- The object of control (what it is you're influencing).
- The context (where or under what circumstances).
Consider this customer outcome statement: Increase the likelihood that clothes appear fresh after home cleaning. Increase denotes the direction, likelihood is the unit of measure, clothes appear fresh is the object of control, and at home is the context.
Other outcome statements related to the job of cleaning clothes at home might be:
- Minimize the time it takes to clean clothes.
- Minimize the cost of cleaning clothes.
- Increase the likelihood of stain removal.
- Minimize any damage to clothes.
- Minimize the effort needed to clean clothes.
- Increase the likelihood that clothes look fresh.
- Increase the likelihood of an appealing smell from clothes.
- Minimize the likelihood of any wrinkles in clothes.
- Increase the likelihood of removing all foreign particles, germs and bacteria from clothes.
- Increase the ease of cleaning clothes.
- Minimize the use of resources (water, energy, detergent) in cleaning clothes.
Some example outcome statements from the provider's perspective include:
- Increase the revenue growth from innovations.
- Increase the likelihood of maximum profit from innovations.
- Increase customer loyalty from using solutions.
- Increase the likelihood of deriving new products from current innovations.
- Minimize the cost of developing and providing solutions.
- Minimize the likelihood of product liability litigation.
- Minimize the likelihood of imitation products or services.
- Minimize damage to the environment.
Provider-related outcome statements tend to be similar with little variation due to the commonality of why companies exist. All corporations, public or private, exist to provide valuable products and services, to make a profit, and to do so safely and without harm.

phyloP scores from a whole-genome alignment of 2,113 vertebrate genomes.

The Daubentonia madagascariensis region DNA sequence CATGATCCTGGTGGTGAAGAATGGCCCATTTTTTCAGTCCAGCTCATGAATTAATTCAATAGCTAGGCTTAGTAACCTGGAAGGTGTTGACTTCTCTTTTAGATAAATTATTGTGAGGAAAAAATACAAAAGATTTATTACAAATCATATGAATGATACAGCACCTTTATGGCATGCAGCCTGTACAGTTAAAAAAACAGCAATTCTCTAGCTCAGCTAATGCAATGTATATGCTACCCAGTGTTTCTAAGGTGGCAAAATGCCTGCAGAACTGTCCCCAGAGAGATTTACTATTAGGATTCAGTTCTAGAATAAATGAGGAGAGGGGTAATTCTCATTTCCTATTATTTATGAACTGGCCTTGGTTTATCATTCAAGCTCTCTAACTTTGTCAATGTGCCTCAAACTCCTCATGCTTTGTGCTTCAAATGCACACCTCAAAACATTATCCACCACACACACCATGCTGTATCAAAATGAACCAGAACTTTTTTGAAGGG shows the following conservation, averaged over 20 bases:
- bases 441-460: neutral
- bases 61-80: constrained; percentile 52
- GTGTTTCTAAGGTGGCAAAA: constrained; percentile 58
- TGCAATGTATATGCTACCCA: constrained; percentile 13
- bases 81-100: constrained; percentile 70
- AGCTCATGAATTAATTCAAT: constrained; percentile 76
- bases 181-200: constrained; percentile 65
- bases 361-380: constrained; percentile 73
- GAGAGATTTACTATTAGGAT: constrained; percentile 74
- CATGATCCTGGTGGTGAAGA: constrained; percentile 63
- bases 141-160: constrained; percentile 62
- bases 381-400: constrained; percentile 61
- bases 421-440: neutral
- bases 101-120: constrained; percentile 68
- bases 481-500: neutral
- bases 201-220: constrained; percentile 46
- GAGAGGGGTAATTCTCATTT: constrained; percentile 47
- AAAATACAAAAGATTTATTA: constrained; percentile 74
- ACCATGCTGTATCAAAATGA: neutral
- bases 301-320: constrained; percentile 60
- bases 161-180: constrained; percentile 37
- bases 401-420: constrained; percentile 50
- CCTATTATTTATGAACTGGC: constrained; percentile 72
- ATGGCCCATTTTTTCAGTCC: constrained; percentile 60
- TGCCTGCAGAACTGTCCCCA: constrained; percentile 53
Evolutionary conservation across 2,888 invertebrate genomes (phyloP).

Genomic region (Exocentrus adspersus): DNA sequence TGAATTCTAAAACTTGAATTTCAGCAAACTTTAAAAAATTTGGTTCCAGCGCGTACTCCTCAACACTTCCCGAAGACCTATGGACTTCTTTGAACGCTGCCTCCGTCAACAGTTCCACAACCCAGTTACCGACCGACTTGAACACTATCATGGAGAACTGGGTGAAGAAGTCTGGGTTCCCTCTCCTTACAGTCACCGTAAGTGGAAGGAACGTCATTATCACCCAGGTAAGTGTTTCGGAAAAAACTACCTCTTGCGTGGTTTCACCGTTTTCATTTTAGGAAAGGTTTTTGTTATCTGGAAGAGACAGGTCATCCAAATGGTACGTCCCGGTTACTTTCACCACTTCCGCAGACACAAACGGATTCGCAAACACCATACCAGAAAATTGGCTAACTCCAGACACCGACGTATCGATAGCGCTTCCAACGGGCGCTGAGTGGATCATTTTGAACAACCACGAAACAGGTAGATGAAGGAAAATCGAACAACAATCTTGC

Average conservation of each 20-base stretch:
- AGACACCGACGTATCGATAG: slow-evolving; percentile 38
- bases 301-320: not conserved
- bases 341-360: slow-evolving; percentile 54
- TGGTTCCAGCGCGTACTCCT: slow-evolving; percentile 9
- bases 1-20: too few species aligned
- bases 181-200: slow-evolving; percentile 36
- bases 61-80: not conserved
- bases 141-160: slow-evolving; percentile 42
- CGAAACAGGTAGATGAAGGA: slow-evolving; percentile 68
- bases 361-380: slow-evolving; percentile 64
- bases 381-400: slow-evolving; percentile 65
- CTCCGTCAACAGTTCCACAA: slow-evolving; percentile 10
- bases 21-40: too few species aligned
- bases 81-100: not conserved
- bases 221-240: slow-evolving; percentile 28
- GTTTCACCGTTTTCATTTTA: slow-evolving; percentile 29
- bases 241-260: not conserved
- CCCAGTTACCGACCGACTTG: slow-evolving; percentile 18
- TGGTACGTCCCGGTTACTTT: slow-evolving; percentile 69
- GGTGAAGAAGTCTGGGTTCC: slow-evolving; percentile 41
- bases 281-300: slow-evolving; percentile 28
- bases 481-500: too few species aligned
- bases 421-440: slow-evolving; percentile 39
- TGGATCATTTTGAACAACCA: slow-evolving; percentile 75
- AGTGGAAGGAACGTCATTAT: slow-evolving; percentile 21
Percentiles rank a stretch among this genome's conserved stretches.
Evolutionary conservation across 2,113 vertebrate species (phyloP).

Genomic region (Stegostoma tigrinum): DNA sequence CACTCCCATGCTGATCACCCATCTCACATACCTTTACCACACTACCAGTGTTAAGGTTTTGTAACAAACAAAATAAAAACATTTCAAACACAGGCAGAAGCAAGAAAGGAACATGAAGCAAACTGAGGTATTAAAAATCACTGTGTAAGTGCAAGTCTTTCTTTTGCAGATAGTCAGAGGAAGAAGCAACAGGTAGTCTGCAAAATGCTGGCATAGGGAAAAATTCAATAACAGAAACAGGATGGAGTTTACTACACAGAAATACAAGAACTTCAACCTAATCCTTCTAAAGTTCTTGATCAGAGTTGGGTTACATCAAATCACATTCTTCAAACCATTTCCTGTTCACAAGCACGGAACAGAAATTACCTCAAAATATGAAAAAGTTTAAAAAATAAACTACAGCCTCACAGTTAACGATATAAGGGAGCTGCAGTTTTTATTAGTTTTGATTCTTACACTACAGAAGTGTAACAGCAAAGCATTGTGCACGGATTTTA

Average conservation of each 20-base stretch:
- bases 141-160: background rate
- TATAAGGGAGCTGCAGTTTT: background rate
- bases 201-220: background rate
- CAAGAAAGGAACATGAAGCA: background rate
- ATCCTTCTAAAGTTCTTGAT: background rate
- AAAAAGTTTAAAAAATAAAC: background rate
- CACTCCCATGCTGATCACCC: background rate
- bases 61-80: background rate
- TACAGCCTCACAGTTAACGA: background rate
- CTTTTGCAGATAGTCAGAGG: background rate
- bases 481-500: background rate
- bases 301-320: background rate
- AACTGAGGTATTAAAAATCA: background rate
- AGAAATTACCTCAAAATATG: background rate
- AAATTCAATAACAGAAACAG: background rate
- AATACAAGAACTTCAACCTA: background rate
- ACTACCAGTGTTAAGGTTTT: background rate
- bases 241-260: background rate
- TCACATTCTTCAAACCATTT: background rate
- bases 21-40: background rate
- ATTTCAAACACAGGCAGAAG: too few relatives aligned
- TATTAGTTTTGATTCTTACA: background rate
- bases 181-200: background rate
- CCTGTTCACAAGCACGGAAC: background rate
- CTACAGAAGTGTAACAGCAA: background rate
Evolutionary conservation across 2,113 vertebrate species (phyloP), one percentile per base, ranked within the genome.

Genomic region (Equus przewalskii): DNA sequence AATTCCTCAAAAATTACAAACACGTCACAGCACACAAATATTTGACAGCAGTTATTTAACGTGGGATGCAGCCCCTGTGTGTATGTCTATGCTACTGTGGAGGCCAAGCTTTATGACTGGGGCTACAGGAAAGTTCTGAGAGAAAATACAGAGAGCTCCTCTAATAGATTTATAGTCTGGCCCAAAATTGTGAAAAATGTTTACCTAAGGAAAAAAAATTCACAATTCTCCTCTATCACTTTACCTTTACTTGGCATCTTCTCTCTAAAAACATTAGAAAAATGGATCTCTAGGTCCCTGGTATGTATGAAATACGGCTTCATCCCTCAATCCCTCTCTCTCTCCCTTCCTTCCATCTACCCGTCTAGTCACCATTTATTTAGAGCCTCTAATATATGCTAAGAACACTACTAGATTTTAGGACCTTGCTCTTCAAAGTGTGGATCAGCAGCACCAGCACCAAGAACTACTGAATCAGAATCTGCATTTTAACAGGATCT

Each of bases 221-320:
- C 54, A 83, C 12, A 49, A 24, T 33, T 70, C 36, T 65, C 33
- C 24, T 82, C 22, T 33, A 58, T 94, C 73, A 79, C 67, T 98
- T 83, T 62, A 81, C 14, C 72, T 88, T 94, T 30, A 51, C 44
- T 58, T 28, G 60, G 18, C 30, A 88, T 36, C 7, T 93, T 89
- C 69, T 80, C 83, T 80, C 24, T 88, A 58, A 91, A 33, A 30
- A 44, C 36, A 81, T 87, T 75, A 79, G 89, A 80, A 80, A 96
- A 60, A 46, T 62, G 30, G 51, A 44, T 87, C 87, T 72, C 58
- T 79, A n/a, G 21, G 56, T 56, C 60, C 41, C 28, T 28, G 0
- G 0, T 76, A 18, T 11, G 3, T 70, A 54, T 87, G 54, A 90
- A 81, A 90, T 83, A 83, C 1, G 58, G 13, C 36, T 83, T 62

The outcome statements improve the consistency and reliability of collecting useful information regarding the job to be done. It is very important to follow the outcome statement structure to enhance repeatability and avoid confusion.
Step 4. Determine Priority Outcome Expectations
You can use different assessment and rating schemes to determine which specific outcome statements to pursue right away. One way to measure the importance of an outcome statement is to use a Likert Scale along with sound sampling techniques.
Examine the list of customer and provider outcome statements in light of how important they are and how satisfied each constituent (customer or provider) is with the extent to which current solutions fulfill these statements. Using a Likert approach, both the extent of importance and satisfaction are derived by averaging all responses (say, on a scale from 0 to 10) into a single score for each outcome expectation. As shown by the exhibit below, these responses can then be plotted and categorized as over-served, served right, or under-served.
Your analysis should also include an examination of how likely it is that competitors will implement new solutions to fulfill priority outcome expectations better, and how likely it is that the provider (you) will fulfill them better with new solutions.
In general, under-served outcome expectations are high-priority and are best addressed with a core-growth strategy of making the solution better (see Technique 1, Jobs to be Done). Over-served outcome expectations lead you to make existing solutions simpler, cheaper, and more available to more people (or nonconsumers)—looking through the lens of a disruptive growth strategy (again, see Technique 1). If the outcome expectations are served right, don’t do anything; focus instead on the other outcome expectations.
You can plot outcome expectations (or JTBDs) on an XY graph, with importance on the y-axis and satisfaction on the x-axis. Based on the location in the graph, you can then determine opportunities for the various categories of organic growth: disruption, core growth, new job growth, and related jobs growth.
Christensen, C. M., and M. E. Raynor. The Innovator’s Solution: Using Good Theory to Solve the Dilemmas of Growth. Watertown, MA: Harvard Business School Press, 2003.
Ulwick, A. “Turn Customer Input into Innovation.” Harvard Business Review, January 2002.
Ulwick, A. What Customers Want: Using Outcome-Driven Innovation to Create Breakthrough Products and Services. New York: McGraw-Hill, 2005.
Ulwick, A., and L. A. Bettencourt. “Giving Customers a Fair Hearing.” Sloan Management Review 49, no. 3 (2008): 62–68.